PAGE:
The Beowulf Poet and His Real Monsters: A Trauma-Theory Reading of the Anglo-Saxon Poem (Edwin Mellen Press, 2013). This monograph marks the first time that the postmodern critical model of trauma theory has been used to gain insight into the classic Old English poem. Scroll down for reviews, a brief description, the Table of Contents, and a promotional flyer. Read the Introduction here.
Recipient of the Press’s D. Simon Evans Prize for distinguished scholarship.
Nearly a thousand libraries around the world, including major research institutions, have acquired either the print or ebook edition to date. View the complete list on WorldCat.
Available in both hardback and softcover. See the Mellen website or contact firstname.lastname@example.org. Telephone orders can be placed at 1-716-754-2789. Scholarly journals are invited to request a free review copy by emailing email@example.com.
Praise for The Beowulf Poet and His Real Monsters . . .
“I’m delighted to have read the book, partly because your thinking about Beowulf is so compatible with my own. I’ve never read about trauma theory, trauma literature or trauma criticism, so the central concept of the book is entirely new to me. . . . Chapter after chapter, you develop ideas that remain implicit in my own work, but which I’ve never expressed as fully or as well as you do, because I never saw the connection. . . . You even help me to understand the larger shape of my career, when . . . you use Gravity’s Rainbow to illustrate your point: I’ve never really understood why I’m drawn to these two works so strongly. . . . What you do is very impressive.”
— James W. Earl, University of Oregon, author of Thinking About Beowulf
“I’ve now finished your fascinating reading of Beowulf through the lens of post-modern trauma theory, and I applaud both your attempt and your achievement. The reading is well documented, provocative, and goes far in bringing our discussion of this ancient text into the realm of twenty-first century thought.”
— Robert E. Bjork, Arizona State University, director of Arizona Center for Medieval and Renaissance Studies, editor and translator of The Old English Poems of Cynewulf, and co-editor of Klaeber’s Beowulf
“[B]y bringing his expertise in psychoanalysis to bear on this text [Beowulf, Morrissey] provides fascinating new insight into the poet’s ‘psychic origins of creativity.'”
— Francis Leneghan, University of Oxford, Medium Ævum 84.1 (2015)
From the Foreword to The Beowulf Poet and His Real Monsters: “Morrissey’s illuminating monograph demonstrates the advantages of bringing newer critical strategies to bear on the poem, especially ‘postmodern’ ones. . . . Looking at Beowulf through postmodern eyes fosters a greater appreciation of the craftsmanship and subtlety of this masterpiece. . . . I was previously unaware of trauma theory, but Morrissey argues convincingly that this branch of postmodern theory shines new light on several murky aspects of the poem, on what some readers call its disjointedness and downright weirdness. . . . Morrissey shows how other postmodern strategies illuminate the poem, and respectfully suggests these new approaches can supplement, not supplant, the more traditional philological approaches.”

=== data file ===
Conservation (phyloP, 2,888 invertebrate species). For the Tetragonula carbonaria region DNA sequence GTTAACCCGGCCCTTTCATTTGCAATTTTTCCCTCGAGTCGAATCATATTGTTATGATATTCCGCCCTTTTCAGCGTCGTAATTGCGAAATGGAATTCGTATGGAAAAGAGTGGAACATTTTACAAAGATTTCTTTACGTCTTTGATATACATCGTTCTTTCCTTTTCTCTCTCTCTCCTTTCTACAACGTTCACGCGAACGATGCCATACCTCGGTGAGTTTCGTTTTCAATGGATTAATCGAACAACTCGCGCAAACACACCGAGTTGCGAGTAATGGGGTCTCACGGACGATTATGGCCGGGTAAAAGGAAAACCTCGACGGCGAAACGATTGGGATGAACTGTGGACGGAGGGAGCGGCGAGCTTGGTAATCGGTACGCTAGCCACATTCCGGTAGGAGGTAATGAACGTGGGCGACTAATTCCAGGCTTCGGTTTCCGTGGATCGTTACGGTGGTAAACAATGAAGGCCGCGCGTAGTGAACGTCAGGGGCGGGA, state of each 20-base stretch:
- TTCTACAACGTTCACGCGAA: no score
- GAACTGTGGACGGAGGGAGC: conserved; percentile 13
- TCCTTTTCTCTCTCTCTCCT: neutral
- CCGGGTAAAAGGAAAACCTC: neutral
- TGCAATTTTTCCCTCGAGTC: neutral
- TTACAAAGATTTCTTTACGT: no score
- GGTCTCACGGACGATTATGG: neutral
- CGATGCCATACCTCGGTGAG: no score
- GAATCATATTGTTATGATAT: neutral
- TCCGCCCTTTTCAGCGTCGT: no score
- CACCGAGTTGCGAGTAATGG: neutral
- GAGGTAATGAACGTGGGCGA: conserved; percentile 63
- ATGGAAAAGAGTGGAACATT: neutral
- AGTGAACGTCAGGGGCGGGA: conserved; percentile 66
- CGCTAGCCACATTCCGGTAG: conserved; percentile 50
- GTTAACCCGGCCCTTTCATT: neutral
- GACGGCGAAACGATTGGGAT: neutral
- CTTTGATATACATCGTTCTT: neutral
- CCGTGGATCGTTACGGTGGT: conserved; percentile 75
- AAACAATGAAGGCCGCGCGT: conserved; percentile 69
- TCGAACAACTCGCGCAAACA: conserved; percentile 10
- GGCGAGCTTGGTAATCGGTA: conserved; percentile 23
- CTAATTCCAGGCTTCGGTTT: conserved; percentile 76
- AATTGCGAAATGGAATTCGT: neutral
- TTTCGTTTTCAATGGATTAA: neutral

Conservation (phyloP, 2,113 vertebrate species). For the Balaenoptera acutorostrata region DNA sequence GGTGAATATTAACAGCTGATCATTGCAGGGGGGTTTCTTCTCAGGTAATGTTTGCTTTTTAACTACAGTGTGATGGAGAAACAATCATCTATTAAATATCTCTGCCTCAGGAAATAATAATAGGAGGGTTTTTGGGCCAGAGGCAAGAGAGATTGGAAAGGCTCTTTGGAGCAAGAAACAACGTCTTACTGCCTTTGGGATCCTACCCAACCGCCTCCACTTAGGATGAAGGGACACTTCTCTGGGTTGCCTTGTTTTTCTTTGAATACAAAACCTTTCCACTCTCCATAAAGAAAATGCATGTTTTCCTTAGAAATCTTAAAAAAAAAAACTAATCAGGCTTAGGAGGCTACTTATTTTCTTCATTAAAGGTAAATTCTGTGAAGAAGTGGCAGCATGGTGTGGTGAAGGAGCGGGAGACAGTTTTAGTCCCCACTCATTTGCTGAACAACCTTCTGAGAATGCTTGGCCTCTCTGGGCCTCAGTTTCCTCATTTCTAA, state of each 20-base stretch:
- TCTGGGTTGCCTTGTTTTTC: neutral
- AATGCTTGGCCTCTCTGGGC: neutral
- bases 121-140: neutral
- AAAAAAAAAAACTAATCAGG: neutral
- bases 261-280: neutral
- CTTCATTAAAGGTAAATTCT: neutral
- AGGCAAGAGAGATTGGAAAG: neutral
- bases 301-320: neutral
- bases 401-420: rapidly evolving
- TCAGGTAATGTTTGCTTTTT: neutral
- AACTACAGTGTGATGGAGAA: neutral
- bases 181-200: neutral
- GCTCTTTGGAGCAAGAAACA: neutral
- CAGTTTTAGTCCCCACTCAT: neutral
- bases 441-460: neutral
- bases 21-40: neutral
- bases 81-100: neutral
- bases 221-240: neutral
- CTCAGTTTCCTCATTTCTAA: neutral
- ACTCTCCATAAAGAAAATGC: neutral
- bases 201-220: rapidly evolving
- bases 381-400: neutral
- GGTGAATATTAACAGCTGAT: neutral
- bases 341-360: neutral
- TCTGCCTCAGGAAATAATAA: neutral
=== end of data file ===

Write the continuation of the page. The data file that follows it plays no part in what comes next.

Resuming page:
— Steven Moore, author of The Novel: An Alternative History, Beginnings to 1600, and A Reader’s Guide to William Gaddis’s “The Recognitions”
From the letter announcing the D. Simon Evans Prize: “The subject has been of continuous interest to me for 60 years and I have written a small essay on the text myself. In my judgment your book is one of the most brilliant and persuasive scholarly proposals that I have ever read. . . . [W]hat you have created is of such extraordinary importance that in the long run you will be thanked and praised.”
— Herbert W. Richardson, Editor-in-Chief, Edwin Mellen Press
This book opens a new line of inquiry into the Old English poem, specifically trauma theory, which attempts to map the psychological typography of an author and his or her culture, that is, when the text appears to be wrought of traumatic experience. Indicators of a “trauma text” are narrative techniques often associated with postmodernism — expressly, intertextuality, repetition, a dispersed or fragmented voice, and a search for powerful language. The anonymous Beowulf poet made extensive use of all four narrative techniques, suggesting he and his culture were suffering from traumatic stress. The author brings together knowledge from myriad disciplines — among them history, anthropology, sociology, biology, and psychology, with special emphases on the branches of psychoanalysis and neuropsychology — and focuses his trauma-theory reading on the poem’s original language.
Table of Contents
Foreword by Steven Moore
Chapter 1: Language, Thought, and the Creation of Trauma Cultures
Trauma Theory: A Retrospective
The Creation of Trauma Cultures
The Pervasiveness of Trauma Cultures
The Creation of Trauma Texts
Chapter 2: “Postmodern” Narration, and Characteristics of the Traumatized Voice
Postmodern Techniques and the Voice of the Traumatized
Beowulf and Its Intertexts
Repetition in Beowulf
The Poem’s Dispersed or Fragmented Voice
The Poet’s Powerful Language
Beowulf and the Zone
Chapter 3: The Beowulf Poet, and Trauma in Anglo-Saxon England
The Beowulf Poet as a Real Author
Literacy and Textual Communities
The Dating Controversy
Violence in Anglo-Saxon England: The Peasant Class and the Clergy
Quality of Life and Anglo-Saxon Medicine
Posttraumatic Stress among the Anglo-Saxons
Chapter 4: A Trauma-Theory Reading of Beowulf
The Psychic Origins of Creativity
Trauma Theory and the Monsters
Grendel’s Invasion of Heorot Hall
Grendel’s Mother and Her Battlehall
The Dragon and His Lair
Conclusion: Embracing New Directions in Scholarship
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Beowulf Poet – Morrissey flyer